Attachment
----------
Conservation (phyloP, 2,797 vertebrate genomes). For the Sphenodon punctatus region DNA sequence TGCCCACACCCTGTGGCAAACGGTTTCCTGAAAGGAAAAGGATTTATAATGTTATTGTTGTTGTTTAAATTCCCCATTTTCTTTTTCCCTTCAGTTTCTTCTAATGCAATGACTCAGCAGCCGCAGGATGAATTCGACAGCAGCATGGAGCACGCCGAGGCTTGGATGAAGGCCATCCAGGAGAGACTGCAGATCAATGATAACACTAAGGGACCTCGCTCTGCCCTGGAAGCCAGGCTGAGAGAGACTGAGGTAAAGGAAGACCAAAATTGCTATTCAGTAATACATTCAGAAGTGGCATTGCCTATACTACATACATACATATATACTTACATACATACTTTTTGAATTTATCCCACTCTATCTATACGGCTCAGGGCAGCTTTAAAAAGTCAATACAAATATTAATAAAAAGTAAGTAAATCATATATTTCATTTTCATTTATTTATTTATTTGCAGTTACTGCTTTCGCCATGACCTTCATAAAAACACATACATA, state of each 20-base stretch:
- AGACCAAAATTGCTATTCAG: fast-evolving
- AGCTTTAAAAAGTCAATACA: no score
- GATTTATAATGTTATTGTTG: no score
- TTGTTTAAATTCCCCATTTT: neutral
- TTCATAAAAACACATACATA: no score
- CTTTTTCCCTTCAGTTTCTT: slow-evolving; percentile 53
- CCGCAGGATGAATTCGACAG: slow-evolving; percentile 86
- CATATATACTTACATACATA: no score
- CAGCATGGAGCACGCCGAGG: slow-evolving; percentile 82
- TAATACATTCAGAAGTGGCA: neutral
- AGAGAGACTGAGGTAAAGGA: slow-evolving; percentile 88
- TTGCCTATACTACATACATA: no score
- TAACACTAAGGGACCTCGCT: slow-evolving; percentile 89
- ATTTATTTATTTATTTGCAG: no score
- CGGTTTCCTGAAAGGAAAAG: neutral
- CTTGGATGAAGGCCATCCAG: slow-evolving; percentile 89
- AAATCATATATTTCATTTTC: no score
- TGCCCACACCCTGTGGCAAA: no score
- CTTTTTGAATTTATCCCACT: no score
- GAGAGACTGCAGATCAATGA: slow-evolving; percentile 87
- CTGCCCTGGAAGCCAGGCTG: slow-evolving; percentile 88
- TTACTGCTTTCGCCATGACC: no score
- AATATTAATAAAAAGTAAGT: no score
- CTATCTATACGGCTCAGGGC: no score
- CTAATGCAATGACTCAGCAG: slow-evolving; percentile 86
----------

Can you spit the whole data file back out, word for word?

Conservation (phyloP, 2,797 vertebrate genomes). For the Sphenodon punctatus region DNA sequence TGCCCACACCCTGTGGCAAACGGTTTCCTGAAAGGAAAAGGATTTATAATGTTATTGTTGTTGTTTAAATTCCCCATTTTCTTTTTCCCTTCAGTTTCTTCTAATGCAATGACTCAGCAGCCGCAGGATGAATTCGACAGCAGCATGGAGCACGCCGAGGCTTGGATGAAGGCCATCCAGGAGAGACTGCAGATCAATGATAACACTAAGGGACCTCGCTCTGCCCTGGAAGCCAGGCTGAGAGAGACTGAGGTAAAGGAAGACCAAAATTGCTATTCAGTAATACATTCAGAAGTGGCATTGCCTATACTACATACATACATATATACTTACATACATACTTTTTGAATTTATCCCACTCTATCTATACGGCTCAGGGCAGCTTTAAAAAGTCAATACAAATATTAATAAAAAGTAAGTAAATCATATATTTCATTTTCATTTATTTATTTATTTGCAGTTACTGCTTTCGCCATGACCTTCATAAAAACACATACATA, state of each 20-base stretch:
- AGACCAAAATTGCTATTCAG: fast-evolving
- AGCTTTAAAAAGTCAATACA: no score
- GATTTATAATGTTATTGTTG: no score
- TTGTTTAAATTCCCCATTTT: neutral
- TTCATAAAAACACATACATA: no score
- CTTTTTCCCTTCAGTTTCTT: slow-evolving; percentile 53
- CCGCAGGATGAATTCGACAG: slow-evolving; percentile 86
- CATATATACTTACATACATA: no score
- CAGCATGGAGCACGCCGAGG: slow-evolving; percentile 82
- TAATACATTCAGAAGTGGCA: neutral
- AGAGAGACTGAGGTAAAGGA: slow-evolving; percentile 88
- TTGCCTATACTACATACATA: no score
- TAACACTAAGGGACCTCGCT: slow-evolving; percentile 89
- ATTTATTTATTTATTTGCAG: no score
- CGGTTTCCTGAAAGGAAAAG: neutral
- CTTGGATGAAGGCCATCCAG: slow-evolving; percentile 89
- AAATCATATATTTCATTTTC: no score
- TGCCCACACCCTGTGGCAAA: no score
- CTTTTTGAATTTATCCCACT: no score
- GAGAGACTGCAGATCAATGA: slow-evolving; percentile 87
- CTGCCCTGGAAGCCAGGCTG: slow-evolving; percentile 88
- TTACTGCTTTCGCCATGACC: no score
- AATATTAATAAAAAGTAAGT: no score
- CTATCTATACGGCTCAGGGC: no score
- CTAATGCAATGACTCAGCAG: slow-evolving; percentile 86